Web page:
Ranking the OT prospects for the 2018 NFL Draft - Michael Renner
4. JAMARCO JONES, OHIO STATE
Jones wins the award for prettiest pass sets in the entire class. That’s even more encouraging considering how little Ohio State’s offense asked him to take true pass sets. He’s already NFL ready in that regard and has improved every season of his college career.
5. TYRELL CROSBY, OREGON
Crosby is arguably the most physical tackle in the entire class. He’s also another player who has done it on both the left and right side in the college ranks. Crosby’s not going to win any awards for his athleticism, and could ultimately end up at guard, but he’s an easy projection as a run-blocker.
PFF agrees with most other analysts that Mike McGlinchey, Connor Williams and Orlando Brown are the three best offensive tackles in the class. Yet the next tier of blockers could provide maximum value to the Ravens if available at the appropriate spots on Day 2. Jamarco Jones deserves more attention that he has been receiving, he combines good size at 6’5 310 with an All-Big Ten pedigree and impressive pass blocking, as Renner notes.
7. TE Mike Gesicki, Penn State: A former high school basketball and volleyball star, the 6’6”, 252-pound Gesicki was a matchup nightmare for defenses and will be one of the most explosive athletes in Indy. At Penn State, he vertical jumped 37.5 inches and has broad jumped a ridiculous 10’11”, one inch more than Barkley’s best last year.
The NFL is a matchup league and Gesicki will be a physical mismatch for many defenses at the next level. While not much of a run blocker, he profiles as a move tight end in the mold of Zach Ertz. Gesicki should be an impact rookie in the right system and would be a fine pick for the Ravens on Day 2.
STAY THE COURSE
Baltimore Ravens: The Ravens have receiving backs Danny Woodhead and Javorius Allen under contract for 2018 and are all but assured of retaining the services of Alex Collins as an exclusive rights free agent. Collins was a breakout player for the Ravens after being promoted from their practice squad early in the 2017 season. He nearly hit 1,000 yards and ranked as the 11th-most elusive back (minimum 175 carries), per Next Gen Stats. Collins earned another shot to prove he can sustain his excellent 2017 play, and the Ravens have more than one option to cycle into the pass-catching mix.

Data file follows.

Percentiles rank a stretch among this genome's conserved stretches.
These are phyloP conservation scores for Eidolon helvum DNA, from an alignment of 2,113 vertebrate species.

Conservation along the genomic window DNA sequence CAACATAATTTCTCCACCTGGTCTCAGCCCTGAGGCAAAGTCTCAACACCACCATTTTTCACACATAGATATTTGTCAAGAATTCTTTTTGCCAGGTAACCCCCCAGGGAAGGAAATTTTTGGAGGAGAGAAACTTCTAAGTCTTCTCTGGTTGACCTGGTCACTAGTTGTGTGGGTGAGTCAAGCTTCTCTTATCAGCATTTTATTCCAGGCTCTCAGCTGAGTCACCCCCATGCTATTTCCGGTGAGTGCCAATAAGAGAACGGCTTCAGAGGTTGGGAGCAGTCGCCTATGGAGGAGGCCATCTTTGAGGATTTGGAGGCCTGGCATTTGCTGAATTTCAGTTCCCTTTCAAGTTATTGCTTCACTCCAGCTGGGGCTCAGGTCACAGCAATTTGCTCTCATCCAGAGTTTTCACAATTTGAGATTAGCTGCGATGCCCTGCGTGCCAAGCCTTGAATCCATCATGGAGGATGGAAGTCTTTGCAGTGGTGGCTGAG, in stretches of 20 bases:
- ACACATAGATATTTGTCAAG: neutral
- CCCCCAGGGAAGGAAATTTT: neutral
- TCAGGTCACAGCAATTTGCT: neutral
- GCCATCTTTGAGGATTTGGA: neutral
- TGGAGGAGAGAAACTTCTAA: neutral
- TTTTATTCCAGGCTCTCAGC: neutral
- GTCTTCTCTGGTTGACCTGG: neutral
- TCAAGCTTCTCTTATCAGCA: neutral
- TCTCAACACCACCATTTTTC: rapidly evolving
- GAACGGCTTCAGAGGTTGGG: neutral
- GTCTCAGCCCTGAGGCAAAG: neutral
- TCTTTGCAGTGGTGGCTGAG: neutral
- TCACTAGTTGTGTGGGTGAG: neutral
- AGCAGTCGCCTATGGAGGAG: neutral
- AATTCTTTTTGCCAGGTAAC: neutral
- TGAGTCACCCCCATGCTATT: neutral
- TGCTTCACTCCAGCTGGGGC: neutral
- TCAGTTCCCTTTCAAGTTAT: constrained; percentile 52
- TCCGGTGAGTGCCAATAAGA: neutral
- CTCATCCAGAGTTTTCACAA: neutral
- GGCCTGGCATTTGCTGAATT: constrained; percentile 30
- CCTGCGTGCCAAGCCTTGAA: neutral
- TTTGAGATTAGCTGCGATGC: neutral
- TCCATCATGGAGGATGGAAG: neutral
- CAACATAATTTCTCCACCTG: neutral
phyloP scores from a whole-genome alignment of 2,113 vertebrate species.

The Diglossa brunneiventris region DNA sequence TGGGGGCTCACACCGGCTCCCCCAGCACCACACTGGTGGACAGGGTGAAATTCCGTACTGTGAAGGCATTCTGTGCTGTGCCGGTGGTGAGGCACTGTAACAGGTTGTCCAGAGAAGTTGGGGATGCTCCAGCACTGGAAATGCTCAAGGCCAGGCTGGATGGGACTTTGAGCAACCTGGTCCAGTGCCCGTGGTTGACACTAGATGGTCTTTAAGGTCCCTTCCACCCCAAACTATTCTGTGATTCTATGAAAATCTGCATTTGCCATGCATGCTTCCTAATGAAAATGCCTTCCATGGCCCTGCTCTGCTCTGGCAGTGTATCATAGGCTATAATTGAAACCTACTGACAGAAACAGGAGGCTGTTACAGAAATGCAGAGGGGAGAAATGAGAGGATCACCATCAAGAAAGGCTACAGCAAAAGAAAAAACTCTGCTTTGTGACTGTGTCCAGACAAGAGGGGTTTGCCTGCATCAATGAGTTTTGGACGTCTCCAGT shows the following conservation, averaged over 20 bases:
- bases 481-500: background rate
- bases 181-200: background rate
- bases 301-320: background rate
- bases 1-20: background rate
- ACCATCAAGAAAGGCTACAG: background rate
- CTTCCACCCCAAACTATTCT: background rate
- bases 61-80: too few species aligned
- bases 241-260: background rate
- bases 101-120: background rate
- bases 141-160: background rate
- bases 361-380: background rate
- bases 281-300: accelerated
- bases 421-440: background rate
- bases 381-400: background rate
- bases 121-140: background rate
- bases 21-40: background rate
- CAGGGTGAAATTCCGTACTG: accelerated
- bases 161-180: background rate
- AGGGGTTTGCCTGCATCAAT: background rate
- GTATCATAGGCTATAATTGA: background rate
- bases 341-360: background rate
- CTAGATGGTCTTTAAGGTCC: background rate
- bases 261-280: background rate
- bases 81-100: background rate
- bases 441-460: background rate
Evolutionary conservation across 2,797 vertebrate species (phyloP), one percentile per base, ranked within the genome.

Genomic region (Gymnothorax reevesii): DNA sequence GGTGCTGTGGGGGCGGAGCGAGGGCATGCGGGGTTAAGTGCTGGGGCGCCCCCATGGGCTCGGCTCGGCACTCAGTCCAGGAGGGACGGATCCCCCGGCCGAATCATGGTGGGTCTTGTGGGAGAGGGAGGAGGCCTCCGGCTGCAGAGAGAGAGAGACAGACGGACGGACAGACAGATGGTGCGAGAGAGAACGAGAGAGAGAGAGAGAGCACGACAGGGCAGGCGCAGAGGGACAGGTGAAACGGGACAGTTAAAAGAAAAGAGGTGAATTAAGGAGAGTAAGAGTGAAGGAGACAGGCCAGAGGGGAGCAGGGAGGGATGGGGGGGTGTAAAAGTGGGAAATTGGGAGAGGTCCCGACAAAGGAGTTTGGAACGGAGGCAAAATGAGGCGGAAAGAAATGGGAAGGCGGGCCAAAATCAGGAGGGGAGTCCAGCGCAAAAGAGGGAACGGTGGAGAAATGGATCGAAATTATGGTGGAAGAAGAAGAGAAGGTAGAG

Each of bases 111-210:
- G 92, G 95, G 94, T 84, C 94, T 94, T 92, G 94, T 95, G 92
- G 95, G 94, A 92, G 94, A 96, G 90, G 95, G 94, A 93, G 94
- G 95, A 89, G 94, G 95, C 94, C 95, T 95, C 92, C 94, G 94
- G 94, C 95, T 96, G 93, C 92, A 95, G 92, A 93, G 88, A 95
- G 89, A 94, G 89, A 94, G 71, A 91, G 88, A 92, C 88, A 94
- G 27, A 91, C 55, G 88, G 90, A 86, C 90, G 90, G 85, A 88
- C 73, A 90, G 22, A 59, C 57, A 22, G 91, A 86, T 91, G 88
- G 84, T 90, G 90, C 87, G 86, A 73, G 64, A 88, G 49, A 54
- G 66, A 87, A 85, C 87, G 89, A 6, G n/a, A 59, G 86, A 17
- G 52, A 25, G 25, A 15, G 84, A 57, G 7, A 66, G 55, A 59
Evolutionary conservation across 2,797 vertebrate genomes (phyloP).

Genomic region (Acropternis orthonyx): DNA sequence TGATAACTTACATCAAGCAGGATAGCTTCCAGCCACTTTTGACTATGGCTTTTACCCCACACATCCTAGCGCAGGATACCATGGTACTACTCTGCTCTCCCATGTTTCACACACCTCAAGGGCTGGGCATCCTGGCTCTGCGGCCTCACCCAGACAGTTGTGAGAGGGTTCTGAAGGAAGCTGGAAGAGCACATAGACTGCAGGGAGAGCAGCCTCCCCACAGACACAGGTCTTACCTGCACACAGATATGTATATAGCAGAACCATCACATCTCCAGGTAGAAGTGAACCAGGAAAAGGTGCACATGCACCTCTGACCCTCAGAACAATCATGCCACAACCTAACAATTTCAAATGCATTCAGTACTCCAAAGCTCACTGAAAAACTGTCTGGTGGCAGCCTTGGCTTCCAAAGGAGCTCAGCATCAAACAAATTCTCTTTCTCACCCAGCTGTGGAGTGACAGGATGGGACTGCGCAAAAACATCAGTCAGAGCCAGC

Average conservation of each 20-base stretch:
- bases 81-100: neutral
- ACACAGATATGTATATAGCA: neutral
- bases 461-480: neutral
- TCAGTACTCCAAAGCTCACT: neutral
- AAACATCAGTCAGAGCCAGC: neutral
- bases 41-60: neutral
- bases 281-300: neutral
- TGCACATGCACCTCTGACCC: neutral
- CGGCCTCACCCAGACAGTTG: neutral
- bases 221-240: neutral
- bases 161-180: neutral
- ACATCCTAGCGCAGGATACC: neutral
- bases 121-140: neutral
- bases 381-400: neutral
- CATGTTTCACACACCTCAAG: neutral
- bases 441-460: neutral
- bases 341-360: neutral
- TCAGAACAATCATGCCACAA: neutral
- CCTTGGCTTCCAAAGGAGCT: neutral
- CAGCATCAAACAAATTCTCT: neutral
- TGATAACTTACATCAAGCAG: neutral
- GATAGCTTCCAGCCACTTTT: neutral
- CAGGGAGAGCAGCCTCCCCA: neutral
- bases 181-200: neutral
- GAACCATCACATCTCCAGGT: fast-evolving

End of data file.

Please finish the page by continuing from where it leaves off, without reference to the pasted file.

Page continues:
Woodhead may not return to the Ravens after producing just 256 total yards in eight games last year. However, due to a backloaded contract structure, releasing the 33 year old back would free up less than a million of salary cap space, per Spotrac. Kenneth Dixon posted 544 yards in a dozen games as a rookie and should be back from a knee injury, potentially forming a dynamic one-two punch with Alex Collins. Still, the Ravens should consider drafting a running back as early as the fourth round, depending on which players remain available.
Drafted 165th overall in the fifth-round of the 2011 NFL draft by the Baltimore Ravens, McPhee would play his first four seasons with the Ravens before signing a new contract with the Chicago Bears.
McPhee has been a premier pass rusher throughout his career when healthy, but missed 25-percent of all games after signing with the Bears due to a knee issue that first surfaced while he was in Baltimore, as well as a shoulder injury. The Ravens could use more pass rush on the interior of their defensive line, but as Dustin points out, they are better off saving their cap space for other positions considering their excellent young depth at edge rusher.